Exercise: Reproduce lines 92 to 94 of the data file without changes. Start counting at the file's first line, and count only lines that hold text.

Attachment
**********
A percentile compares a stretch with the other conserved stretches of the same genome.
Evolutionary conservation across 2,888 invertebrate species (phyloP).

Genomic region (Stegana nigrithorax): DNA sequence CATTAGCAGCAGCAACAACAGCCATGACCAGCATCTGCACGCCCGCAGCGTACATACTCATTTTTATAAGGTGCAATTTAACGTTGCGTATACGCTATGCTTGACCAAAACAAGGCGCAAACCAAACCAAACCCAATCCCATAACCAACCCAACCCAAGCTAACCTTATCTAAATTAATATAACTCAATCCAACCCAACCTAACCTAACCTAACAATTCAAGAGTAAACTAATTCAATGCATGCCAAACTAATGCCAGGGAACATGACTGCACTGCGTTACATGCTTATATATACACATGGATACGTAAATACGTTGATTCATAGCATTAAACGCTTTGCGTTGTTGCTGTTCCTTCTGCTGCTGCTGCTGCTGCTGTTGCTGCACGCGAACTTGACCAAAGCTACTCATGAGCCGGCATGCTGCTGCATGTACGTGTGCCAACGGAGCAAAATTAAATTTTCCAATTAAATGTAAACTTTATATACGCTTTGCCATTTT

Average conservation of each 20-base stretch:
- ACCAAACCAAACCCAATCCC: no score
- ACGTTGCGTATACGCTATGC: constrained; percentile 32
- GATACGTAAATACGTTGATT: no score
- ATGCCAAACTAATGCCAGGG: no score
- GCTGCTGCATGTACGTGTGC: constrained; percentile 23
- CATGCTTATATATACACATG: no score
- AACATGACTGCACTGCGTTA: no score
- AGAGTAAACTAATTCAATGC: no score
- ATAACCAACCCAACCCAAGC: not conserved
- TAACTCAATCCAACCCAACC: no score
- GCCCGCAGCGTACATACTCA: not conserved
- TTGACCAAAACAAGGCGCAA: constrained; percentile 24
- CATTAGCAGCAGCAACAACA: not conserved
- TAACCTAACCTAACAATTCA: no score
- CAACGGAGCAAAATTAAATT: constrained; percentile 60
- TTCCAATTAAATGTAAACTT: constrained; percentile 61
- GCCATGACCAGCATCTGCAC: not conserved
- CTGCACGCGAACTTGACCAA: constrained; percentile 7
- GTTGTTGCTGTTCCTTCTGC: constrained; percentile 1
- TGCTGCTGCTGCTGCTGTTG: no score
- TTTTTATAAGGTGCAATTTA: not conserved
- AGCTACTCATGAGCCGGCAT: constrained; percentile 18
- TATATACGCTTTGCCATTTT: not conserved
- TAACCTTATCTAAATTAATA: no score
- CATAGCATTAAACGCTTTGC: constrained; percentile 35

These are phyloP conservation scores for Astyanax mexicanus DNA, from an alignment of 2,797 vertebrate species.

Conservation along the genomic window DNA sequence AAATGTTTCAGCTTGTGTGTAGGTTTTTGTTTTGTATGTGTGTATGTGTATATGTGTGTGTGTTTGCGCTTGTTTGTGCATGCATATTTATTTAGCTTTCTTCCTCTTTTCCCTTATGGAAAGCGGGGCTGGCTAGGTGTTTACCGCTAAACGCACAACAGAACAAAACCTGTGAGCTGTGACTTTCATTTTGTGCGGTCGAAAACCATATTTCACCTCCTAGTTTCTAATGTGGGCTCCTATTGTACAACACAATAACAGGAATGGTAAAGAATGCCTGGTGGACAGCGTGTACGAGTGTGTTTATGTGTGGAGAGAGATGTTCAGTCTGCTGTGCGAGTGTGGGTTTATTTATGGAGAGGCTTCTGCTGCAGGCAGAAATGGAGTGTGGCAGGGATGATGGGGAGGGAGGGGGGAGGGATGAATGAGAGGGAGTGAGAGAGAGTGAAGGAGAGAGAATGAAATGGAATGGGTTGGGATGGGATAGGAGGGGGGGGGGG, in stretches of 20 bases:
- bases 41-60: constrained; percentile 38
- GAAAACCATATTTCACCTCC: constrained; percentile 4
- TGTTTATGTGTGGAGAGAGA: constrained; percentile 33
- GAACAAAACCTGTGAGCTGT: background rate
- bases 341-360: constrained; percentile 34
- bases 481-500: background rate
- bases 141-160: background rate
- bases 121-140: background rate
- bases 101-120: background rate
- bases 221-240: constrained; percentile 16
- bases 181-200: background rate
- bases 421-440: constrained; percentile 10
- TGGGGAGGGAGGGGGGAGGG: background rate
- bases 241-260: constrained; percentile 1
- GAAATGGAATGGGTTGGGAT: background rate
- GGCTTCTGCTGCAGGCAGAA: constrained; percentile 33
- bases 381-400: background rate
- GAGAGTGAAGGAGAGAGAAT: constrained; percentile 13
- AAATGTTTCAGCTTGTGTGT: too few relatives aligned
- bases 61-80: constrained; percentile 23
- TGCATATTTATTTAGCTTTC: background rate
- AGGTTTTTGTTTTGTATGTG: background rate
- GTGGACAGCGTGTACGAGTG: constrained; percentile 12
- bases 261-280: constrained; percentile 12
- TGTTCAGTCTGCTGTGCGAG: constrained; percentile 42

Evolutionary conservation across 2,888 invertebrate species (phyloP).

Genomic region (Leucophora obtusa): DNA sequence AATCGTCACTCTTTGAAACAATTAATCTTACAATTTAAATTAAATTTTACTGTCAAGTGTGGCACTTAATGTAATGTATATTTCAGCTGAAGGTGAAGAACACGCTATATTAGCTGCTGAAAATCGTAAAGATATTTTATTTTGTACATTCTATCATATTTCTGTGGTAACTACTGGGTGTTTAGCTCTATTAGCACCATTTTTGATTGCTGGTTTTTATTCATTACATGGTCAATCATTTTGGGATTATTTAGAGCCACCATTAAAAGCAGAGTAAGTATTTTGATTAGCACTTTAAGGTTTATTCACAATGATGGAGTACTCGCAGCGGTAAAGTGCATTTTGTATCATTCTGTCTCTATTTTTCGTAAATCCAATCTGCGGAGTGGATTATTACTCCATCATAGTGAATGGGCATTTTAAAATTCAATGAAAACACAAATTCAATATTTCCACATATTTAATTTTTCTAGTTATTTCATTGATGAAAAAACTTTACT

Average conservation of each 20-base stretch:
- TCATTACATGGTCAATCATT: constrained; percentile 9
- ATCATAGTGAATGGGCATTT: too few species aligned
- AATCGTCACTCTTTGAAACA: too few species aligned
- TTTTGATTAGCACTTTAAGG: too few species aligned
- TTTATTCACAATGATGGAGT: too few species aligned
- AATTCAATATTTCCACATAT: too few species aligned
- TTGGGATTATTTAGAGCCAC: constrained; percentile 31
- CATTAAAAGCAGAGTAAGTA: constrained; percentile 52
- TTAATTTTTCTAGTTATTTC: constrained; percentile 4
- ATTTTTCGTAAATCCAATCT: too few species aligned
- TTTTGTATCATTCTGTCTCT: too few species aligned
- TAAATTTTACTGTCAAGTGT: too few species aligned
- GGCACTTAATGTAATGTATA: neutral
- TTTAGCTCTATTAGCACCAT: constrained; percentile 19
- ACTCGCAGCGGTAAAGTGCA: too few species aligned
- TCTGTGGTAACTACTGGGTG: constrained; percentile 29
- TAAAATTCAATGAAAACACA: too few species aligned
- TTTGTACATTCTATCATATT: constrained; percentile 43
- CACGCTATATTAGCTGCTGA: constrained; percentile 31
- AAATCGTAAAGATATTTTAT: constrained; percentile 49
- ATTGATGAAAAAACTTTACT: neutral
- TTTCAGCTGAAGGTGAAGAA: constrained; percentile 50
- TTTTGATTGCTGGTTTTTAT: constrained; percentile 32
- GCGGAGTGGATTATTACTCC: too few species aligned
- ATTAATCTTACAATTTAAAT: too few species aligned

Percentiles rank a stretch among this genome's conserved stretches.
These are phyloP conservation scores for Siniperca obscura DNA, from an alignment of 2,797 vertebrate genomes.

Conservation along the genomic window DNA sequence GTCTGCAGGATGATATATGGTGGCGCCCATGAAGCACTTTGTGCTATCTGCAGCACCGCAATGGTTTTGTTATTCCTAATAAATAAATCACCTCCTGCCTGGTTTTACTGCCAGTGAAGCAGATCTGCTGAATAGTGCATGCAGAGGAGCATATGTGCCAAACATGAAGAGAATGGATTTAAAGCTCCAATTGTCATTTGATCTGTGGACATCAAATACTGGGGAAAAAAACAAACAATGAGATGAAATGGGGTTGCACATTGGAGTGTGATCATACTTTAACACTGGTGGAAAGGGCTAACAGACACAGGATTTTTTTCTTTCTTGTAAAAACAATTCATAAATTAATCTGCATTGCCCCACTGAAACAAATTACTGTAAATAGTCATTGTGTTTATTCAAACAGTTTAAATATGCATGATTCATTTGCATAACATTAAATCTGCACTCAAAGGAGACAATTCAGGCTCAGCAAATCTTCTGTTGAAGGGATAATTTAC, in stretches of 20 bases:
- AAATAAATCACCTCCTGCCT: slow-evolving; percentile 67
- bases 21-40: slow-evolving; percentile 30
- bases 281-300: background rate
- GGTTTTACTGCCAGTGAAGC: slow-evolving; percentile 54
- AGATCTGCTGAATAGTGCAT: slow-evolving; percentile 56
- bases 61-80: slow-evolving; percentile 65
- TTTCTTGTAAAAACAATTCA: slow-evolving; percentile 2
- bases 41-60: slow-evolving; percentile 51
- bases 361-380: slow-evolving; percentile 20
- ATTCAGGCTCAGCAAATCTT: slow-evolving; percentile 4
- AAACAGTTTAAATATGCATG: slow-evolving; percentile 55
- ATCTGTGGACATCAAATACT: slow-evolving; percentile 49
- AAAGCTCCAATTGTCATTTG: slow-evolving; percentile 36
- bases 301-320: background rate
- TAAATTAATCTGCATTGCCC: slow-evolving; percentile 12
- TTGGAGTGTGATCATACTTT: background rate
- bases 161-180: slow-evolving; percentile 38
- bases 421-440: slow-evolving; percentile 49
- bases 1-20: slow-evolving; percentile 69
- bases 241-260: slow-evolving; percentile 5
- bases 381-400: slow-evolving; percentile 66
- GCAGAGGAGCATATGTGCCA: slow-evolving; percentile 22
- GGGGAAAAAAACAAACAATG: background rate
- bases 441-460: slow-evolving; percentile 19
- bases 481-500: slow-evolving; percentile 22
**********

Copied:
- AGATCTGCTGAATAGTGCAT: slow-evolving; percentile 56
- bases 61-80: slow-evolving; percentile 65
- TTTCTTGTAAAAACAATTCA: slow-evolving; percentile 2